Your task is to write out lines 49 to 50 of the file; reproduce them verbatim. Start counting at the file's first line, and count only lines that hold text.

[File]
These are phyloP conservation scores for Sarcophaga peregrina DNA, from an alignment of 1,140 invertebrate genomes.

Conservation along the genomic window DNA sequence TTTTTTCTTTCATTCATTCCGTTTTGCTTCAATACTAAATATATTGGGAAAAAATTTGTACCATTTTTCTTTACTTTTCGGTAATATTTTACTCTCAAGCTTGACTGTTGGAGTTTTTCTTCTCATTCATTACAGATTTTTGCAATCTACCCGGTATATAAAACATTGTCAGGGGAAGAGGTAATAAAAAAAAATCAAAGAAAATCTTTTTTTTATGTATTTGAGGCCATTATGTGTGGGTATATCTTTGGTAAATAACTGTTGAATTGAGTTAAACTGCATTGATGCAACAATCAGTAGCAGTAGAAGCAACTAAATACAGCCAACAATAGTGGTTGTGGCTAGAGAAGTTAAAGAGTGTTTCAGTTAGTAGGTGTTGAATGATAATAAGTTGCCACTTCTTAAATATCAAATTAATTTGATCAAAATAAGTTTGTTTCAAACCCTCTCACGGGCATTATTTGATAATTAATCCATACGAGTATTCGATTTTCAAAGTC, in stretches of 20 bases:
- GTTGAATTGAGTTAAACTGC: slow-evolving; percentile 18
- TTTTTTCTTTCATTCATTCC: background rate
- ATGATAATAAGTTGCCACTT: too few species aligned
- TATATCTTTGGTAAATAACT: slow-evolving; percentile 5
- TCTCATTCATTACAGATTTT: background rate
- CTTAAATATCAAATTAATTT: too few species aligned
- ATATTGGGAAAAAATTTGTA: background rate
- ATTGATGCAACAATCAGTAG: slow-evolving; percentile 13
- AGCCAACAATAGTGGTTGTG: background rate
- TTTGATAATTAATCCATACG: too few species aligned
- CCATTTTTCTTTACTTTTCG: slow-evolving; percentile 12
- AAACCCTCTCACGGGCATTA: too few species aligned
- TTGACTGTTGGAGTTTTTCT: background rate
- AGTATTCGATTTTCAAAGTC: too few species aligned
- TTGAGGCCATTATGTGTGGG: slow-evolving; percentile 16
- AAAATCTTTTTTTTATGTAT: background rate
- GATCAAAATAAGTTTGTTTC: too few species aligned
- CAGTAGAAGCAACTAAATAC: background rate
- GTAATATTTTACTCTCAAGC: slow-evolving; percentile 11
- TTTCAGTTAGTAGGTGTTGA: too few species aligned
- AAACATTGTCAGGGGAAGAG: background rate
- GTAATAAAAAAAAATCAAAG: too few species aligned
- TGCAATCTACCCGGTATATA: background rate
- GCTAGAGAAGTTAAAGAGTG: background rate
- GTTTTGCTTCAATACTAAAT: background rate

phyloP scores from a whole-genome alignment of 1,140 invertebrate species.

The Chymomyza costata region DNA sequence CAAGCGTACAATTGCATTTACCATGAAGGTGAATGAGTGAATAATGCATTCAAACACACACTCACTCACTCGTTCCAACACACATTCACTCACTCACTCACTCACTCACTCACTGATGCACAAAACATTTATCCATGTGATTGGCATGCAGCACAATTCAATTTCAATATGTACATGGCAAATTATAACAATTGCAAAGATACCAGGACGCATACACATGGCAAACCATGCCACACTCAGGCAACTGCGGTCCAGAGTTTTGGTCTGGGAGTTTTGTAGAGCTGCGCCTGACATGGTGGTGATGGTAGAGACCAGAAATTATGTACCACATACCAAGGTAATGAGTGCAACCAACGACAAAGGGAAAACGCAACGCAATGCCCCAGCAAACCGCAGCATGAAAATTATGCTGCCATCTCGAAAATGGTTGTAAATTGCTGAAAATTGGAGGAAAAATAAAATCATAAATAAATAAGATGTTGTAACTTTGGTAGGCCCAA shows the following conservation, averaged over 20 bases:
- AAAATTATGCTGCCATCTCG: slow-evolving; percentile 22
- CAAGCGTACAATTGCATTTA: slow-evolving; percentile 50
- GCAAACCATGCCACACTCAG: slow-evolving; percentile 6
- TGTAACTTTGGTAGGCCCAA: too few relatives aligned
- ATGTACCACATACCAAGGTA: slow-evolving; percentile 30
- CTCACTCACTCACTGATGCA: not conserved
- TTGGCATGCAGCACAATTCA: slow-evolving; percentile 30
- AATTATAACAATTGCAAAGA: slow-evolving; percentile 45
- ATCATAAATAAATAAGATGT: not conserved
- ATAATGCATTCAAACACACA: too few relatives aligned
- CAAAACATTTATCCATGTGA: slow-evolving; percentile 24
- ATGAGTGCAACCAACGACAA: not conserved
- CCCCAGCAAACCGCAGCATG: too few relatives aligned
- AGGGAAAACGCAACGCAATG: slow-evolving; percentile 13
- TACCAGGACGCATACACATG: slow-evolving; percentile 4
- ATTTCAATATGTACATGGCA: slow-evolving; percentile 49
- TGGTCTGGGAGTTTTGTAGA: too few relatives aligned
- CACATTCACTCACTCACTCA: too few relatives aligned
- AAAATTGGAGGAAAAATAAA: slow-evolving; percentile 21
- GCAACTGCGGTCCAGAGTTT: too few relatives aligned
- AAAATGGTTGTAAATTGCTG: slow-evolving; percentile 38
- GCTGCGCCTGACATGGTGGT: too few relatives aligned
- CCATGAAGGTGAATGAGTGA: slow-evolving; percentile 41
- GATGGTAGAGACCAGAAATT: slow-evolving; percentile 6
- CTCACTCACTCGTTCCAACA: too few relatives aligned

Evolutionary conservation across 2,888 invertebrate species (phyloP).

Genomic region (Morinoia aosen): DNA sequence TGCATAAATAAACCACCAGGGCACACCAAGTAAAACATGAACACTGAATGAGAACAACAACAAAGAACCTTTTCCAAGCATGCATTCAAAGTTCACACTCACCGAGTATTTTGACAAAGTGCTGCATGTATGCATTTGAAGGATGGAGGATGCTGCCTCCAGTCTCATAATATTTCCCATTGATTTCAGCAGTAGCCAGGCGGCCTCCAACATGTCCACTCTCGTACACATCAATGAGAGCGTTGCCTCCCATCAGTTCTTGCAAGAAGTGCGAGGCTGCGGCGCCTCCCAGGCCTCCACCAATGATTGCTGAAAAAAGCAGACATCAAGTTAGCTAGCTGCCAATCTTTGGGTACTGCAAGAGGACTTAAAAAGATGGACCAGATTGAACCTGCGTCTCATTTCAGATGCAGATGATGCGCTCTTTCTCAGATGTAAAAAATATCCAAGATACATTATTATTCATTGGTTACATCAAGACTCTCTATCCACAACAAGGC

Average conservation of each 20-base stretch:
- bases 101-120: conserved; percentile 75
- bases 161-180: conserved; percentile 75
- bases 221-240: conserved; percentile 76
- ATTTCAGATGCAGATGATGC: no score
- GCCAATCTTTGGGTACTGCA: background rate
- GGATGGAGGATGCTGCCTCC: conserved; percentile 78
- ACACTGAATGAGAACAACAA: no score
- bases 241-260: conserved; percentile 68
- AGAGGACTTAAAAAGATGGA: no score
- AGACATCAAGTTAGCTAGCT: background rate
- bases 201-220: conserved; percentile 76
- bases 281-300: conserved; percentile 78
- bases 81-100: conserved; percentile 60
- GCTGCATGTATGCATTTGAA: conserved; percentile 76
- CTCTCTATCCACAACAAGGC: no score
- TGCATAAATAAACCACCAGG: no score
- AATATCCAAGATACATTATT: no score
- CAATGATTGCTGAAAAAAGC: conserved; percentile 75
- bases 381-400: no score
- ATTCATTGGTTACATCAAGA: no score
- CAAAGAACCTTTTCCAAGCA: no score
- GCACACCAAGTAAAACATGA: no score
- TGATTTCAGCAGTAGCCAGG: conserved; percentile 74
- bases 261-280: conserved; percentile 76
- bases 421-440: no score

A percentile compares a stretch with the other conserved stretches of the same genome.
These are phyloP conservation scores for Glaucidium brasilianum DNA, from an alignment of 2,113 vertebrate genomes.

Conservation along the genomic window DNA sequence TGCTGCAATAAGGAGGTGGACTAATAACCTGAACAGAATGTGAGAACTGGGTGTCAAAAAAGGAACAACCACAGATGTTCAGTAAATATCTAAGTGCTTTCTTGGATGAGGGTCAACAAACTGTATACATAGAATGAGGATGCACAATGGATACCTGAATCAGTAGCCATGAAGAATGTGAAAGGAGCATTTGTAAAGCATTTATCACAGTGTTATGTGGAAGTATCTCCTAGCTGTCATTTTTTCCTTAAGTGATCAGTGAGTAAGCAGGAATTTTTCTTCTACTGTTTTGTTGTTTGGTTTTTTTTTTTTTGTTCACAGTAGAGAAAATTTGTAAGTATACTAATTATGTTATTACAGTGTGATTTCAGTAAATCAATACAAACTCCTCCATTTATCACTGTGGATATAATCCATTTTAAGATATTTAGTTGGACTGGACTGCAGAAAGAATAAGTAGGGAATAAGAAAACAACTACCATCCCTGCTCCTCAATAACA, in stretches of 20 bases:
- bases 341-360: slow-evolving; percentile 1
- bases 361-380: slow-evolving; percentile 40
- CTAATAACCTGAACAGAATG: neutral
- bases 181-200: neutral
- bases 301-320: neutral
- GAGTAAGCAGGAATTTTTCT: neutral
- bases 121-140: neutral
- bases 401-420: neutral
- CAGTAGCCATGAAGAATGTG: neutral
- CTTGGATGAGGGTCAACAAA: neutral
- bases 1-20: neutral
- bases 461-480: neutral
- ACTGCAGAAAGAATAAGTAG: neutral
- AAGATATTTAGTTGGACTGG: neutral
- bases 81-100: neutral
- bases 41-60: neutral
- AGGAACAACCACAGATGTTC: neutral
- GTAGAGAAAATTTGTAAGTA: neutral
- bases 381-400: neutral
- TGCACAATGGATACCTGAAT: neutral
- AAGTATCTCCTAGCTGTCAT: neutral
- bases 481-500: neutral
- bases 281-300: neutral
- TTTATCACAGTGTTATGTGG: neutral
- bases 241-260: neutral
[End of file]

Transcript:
- GCAACTGCGGTCCAGAGTTT: too few relatives aligned
- AAAATGGTTGTAAATTGCTG: slow-evolving; percentile 38